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Tuesday, October 21, 2008, 2:11 PM

Today's COA Decisions

Today the NC Court of Appeals released 17 published decisions, five of which are (unanimous) criminal cases. Only one dissent among the cases. Not much controversy in this batch. No significant business decisions.

Saturday, October 11, 2008, 11:31 AM

Yesterday's Supreme Court Orders

Yesterday the NC Supreme Court released orders on petitions. The Court granted discretionary review in four cases: two criminal, two civil. One civil case, Blankenship v. Barlett, arises from a Court of Appeals decision holding that the constitutional principle of “one person, one vote” doesn't apply to the election of judges. The lawsuit challenges the manner in which Superior Court districts have been drawn, alleging that the Constitution requires that the districts must be proportional in terms of population. The other civil case is an insurance case involving the duty to defend, Harleysville Mut. Ins. Co. v. Buzz Off Insect Shield, L.L.C.. (For our earlier post on that case, see here.) The petitioner had an appeal as of right based on Judge Geer's dissent, and yesterday the Supreme Court granted a PDR on an additional issue not raised by Judge Geer's dissent (involving the application of the policy's "prior publication exclusion" to false advertising claims; the exclusion applies to "personal and advertising injury" if the publication occurred before the policy commenced).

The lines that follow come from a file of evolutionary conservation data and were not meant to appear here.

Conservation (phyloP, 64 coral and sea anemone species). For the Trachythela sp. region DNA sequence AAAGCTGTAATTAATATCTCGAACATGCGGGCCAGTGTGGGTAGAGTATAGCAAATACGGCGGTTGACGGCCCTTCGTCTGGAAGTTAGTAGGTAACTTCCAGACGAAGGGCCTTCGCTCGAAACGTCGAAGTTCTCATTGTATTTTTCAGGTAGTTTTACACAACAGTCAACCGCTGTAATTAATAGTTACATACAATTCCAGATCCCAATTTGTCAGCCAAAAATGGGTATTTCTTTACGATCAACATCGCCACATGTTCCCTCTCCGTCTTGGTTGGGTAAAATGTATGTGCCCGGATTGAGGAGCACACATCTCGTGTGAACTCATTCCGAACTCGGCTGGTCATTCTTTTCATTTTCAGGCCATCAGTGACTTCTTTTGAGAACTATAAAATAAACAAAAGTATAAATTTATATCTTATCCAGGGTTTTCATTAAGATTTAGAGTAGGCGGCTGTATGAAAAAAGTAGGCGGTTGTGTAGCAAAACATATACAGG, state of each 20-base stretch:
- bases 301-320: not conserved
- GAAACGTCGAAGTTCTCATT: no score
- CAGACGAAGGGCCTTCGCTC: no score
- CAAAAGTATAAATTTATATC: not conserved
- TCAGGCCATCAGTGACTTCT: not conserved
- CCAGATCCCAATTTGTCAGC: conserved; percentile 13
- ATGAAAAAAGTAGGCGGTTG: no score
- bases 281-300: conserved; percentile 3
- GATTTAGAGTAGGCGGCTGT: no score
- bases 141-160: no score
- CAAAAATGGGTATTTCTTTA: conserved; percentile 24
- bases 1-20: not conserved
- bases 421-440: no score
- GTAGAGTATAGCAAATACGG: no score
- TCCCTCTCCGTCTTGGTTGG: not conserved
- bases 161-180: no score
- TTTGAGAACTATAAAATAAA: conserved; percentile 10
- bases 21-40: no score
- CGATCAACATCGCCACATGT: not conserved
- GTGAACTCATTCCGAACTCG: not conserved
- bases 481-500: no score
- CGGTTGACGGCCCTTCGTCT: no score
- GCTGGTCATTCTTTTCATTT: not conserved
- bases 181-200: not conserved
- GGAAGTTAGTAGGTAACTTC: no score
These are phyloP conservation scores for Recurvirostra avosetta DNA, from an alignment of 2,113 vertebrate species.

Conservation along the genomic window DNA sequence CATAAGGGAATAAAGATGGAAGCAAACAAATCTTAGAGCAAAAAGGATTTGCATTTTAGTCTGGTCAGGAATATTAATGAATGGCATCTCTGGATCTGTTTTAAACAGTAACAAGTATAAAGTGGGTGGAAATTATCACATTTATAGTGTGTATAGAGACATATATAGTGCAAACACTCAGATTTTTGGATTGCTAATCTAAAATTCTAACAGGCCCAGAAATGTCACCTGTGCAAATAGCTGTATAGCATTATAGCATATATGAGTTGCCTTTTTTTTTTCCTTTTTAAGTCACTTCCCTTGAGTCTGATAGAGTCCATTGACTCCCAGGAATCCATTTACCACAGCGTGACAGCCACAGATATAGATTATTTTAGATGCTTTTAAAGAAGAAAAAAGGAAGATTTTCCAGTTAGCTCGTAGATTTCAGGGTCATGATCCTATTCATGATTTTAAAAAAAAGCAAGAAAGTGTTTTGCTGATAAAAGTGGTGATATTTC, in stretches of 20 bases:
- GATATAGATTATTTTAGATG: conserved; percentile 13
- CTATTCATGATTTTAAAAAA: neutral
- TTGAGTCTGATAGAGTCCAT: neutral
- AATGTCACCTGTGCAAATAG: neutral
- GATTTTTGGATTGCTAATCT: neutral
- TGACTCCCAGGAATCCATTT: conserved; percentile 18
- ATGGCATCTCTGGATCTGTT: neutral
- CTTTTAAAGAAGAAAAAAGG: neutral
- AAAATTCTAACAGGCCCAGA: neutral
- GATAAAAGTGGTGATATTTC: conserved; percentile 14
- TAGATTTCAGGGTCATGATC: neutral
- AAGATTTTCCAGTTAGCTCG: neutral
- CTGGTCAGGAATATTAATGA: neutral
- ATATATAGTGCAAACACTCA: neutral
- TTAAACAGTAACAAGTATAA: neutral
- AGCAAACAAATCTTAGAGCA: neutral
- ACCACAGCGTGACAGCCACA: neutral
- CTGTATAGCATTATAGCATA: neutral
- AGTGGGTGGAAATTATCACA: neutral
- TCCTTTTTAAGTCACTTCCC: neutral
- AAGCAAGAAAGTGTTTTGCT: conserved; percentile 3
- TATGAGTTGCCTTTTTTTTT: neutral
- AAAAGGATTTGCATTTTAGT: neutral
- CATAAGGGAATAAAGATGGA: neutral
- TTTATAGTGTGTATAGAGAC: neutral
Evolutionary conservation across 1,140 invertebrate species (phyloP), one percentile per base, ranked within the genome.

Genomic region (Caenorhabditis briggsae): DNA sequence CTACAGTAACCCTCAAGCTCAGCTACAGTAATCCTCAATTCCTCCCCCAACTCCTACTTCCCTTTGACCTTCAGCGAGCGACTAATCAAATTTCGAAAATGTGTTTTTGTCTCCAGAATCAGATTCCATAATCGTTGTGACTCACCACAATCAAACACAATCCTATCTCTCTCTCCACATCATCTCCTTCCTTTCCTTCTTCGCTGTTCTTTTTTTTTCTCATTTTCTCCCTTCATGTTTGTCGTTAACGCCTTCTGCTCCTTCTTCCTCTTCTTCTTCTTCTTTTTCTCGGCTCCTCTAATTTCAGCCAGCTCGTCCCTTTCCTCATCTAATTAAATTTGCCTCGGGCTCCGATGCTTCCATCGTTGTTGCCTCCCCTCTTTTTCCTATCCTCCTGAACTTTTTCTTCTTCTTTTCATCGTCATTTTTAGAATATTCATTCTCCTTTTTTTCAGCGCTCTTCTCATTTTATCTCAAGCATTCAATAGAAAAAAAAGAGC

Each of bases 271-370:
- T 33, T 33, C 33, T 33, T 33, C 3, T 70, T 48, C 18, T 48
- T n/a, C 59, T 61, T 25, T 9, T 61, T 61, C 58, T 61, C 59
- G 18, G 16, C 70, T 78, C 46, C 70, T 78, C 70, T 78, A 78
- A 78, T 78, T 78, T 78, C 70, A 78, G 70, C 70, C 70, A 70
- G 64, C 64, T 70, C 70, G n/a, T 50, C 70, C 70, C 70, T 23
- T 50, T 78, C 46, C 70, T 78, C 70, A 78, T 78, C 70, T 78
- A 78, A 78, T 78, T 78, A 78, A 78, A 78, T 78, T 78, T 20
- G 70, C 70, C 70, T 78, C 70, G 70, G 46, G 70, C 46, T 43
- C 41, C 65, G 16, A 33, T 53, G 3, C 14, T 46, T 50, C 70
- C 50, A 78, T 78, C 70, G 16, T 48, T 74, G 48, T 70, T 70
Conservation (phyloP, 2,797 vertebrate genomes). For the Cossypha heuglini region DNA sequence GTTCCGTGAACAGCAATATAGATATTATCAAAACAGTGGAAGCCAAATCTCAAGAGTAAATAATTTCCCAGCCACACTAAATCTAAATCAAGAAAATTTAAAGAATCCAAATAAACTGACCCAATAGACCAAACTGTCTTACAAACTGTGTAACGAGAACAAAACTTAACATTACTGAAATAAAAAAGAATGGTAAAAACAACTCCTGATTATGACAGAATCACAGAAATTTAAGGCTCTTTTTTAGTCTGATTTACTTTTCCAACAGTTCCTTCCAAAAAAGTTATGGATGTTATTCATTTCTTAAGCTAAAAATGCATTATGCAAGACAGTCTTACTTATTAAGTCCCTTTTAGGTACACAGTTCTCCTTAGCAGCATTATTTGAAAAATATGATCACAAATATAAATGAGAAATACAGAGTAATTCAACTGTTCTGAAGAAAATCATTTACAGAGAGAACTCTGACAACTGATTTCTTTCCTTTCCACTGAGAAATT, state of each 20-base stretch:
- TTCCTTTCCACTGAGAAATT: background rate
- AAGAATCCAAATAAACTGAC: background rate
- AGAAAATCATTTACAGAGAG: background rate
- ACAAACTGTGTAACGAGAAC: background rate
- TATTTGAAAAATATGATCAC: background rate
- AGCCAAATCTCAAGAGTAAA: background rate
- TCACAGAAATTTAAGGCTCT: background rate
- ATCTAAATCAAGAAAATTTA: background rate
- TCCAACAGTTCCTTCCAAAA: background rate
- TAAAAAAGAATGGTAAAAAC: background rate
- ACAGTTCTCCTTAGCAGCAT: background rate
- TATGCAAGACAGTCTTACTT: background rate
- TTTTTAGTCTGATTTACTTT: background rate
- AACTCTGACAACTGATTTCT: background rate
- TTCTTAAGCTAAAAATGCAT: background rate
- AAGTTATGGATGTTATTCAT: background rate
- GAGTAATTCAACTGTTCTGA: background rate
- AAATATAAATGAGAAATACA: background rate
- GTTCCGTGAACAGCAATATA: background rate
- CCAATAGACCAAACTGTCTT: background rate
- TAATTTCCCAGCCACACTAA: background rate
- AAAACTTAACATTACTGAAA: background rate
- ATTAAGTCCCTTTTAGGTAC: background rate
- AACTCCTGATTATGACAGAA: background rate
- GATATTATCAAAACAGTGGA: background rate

Yesterday's Supreme Court Opinions

Yesterday the NC Supreme Court announced "opinions" in 11 cases. One of the cases was dismissed on the ground that discretionary review was improvidently allowed. Six of the cases involved one-sentence per curiam dispositions with no opinions: five affirmances and one reversal (the reversal was a workers comp case where the Court adopted a dissent in the Court of Appeals). Of the remaining four cases with actual opinions, two were very short, unanimous opinions involving some uncontroversial stuff (in one case, the failure to assign error to finding that DENR was negligent meant that the negligence finding sticks on appeal, with the consequence that the public duty doctrine doesn't apply; in the other case, the Court remanded to have the trial court make findings necessary to resolve a criminal defendant's motion to suppress evidence).